In studying the texts that provide our substance, we give very little attention to what is wrong, and much to what is false. We are neither injured nor insulted by him who says that he ain't got no dog. It is not likely, even if he happens to be lying, that his "wrongness" is the clue by which we can discover his lying.

We would feel much better about all this if only that award had come from a Society for the Advancement of Correct English. We do prefer that sort, for it almost always provides the best hope of uttering clear truth, but also, as grammar enthusiasts would do well to remember, the best hope of contriving a cunning lie.

There is no goodness or badness in English. Goodness and badness are in the deeds of persons. The proper study of mankind is man, and English is an interesting thing he does--well or ill.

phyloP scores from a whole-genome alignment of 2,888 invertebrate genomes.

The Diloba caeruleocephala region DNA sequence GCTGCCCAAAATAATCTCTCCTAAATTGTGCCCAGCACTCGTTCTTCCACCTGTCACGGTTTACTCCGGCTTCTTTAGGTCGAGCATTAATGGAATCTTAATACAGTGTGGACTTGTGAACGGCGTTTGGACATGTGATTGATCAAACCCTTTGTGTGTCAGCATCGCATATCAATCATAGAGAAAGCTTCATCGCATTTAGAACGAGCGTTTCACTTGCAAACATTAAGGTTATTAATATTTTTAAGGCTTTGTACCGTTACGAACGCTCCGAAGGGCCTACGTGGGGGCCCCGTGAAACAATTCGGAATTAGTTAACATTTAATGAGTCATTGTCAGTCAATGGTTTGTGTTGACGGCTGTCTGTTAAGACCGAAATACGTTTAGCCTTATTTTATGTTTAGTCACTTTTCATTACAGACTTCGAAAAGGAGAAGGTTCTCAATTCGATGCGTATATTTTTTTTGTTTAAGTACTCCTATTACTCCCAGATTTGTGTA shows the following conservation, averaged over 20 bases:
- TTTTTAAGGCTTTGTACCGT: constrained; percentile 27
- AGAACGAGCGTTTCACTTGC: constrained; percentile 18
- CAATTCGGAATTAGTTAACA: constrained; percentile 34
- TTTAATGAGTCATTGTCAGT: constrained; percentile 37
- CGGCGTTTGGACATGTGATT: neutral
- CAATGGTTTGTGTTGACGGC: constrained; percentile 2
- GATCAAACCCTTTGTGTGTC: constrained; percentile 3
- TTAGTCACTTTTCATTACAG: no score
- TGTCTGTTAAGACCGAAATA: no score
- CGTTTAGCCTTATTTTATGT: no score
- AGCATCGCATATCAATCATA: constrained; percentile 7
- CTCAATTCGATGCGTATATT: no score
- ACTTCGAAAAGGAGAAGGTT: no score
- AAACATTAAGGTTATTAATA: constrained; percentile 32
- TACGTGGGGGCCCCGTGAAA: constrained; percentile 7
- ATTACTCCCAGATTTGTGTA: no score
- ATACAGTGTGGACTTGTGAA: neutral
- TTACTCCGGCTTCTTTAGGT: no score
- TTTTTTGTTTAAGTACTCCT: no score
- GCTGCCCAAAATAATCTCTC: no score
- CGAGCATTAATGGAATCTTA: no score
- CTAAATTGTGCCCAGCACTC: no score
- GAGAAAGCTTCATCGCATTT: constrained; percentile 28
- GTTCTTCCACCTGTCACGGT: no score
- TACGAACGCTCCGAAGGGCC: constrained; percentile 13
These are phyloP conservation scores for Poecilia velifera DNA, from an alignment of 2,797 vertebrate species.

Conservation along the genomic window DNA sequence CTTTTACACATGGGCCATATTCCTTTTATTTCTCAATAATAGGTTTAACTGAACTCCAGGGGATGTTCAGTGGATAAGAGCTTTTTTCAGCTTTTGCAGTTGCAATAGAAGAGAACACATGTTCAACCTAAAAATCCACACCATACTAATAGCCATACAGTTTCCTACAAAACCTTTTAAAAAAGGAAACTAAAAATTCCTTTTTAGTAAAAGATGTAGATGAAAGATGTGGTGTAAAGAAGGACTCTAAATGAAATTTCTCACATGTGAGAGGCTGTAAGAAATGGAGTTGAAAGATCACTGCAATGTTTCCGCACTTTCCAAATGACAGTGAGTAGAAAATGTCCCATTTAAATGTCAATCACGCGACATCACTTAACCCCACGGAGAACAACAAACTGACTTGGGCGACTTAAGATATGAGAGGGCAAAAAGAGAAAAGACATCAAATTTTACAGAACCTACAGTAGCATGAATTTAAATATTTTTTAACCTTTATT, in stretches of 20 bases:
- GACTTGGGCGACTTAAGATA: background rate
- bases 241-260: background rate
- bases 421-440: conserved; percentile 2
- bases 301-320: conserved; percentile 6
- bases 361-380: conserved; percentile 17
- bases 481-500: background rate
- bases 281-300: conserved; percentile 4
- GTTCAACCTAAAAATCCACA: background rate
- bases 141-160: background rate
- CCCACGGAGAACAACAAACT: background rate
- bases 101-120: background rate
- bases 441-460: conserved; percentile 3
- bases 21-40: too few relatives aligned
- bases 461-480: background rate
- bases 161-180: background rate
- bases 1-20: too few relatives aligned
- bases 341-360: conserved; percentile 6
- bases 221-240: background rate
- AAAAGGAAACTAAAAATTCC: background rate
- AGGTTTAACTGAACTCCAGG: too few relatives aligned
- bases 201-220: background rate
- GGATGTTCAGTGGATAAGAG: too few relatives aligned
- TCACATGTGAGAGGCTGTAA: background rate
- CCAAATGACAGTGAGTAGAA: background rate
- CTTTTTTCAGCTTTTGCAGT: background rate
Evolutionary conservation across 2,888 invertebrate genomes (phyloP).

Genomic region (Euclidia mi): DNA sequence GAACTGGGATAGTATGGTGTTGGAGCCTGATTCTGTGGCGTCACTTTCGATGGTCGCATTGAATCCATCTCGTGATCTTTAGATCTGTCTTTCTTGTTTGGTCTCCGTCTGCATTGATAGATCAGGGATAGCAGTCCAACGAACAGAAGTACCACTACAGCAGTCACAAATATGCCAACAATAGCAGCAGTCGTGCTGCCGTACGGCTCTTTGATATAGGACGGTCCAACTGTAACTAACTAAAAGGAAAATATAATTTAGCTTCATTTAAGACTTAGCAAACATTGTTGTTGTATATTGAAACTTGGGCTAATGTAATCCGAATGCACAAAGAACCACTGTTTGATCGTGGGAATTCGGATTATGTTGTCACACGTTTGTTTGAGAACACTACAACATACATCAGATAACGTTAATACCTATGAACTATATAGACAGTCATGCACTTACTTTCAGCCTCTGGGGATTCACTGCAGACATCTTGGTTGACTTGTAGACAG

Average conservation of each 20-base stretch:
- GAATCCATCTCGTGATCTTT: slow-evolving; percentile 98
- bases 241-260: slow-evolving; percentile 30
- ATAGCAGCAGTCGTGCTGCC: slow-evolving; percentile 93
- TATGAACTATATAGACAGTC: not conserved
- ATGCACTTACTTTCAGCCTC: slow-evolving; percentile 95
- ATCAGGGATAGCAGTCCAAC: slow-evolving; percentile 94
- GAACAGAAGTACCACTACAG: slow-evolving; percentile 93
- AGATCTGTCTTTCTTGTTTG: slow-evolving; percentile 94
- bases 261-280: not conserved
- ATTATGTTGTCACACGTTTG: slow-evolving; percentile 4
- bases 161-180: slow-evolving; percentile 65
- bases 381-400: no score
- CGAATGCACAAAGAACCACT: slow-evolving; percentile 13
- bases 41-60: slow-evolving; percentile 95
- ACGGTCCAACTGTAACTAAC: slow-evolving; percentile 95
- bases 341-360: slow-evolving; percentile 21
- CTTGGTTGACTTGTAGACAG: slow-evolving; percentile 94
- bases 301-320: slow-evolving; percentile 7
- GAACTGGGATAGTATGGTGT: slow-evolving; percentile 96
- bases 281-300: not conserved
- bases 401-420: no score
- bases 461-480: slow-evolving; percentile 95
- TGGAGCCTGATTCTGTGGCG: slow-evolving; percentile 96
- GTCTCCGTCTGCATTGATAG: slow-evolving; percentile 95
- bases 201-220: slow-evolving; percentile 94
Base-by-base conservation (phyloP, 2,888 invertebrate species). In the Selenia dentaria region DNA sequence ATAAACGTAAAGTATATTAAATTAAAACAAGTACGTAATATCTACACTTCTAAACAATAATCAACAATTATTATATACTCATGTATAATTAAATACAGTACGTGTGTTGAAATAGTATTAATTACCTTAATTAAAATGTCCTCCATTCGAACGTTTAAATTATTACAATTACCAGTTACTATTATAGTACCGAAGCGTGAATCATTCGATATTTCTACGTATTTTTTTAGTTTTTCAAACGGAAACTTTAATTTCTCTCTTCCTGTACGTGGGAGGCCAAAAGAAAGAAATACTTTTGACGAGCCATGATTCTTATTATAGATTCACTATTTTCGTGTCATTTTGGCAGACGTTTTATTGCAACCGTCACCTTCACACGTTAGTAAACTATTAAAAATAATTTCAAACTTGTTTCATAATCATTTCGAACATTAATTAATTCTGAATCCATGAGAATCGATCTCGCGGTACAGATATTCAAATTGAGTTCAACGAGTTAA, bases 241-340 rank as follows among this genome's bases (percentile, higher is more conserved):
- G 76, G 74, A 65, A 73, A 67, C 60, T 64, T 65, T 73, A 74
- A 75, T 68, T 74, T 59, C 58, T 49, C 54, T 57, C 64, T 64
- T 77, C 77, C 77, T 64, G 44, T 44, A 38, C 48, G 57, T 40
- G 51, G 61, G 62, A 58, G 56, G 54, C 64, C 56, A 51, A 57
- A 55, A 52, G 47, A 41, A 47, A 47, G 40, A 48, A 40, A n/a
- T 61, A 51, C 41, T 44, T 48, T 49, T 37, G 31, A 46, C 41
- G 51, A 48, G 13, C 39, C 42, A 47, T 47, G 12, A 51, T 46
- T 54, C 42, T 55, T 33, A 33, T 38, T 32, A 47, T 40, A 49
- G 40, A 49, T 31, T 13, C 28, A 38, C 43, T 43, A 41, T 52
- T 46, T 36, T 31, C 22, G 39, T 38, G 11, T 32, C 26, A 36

The Underground

R. Mitchell, Assistant Circulation Manager
Post Office Box 203
Glassboro, New Jersey 08028

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Neither can his mind be thought to be in tune, whose words do jarre;
nor his reason in frame, whose sentence is preposterous.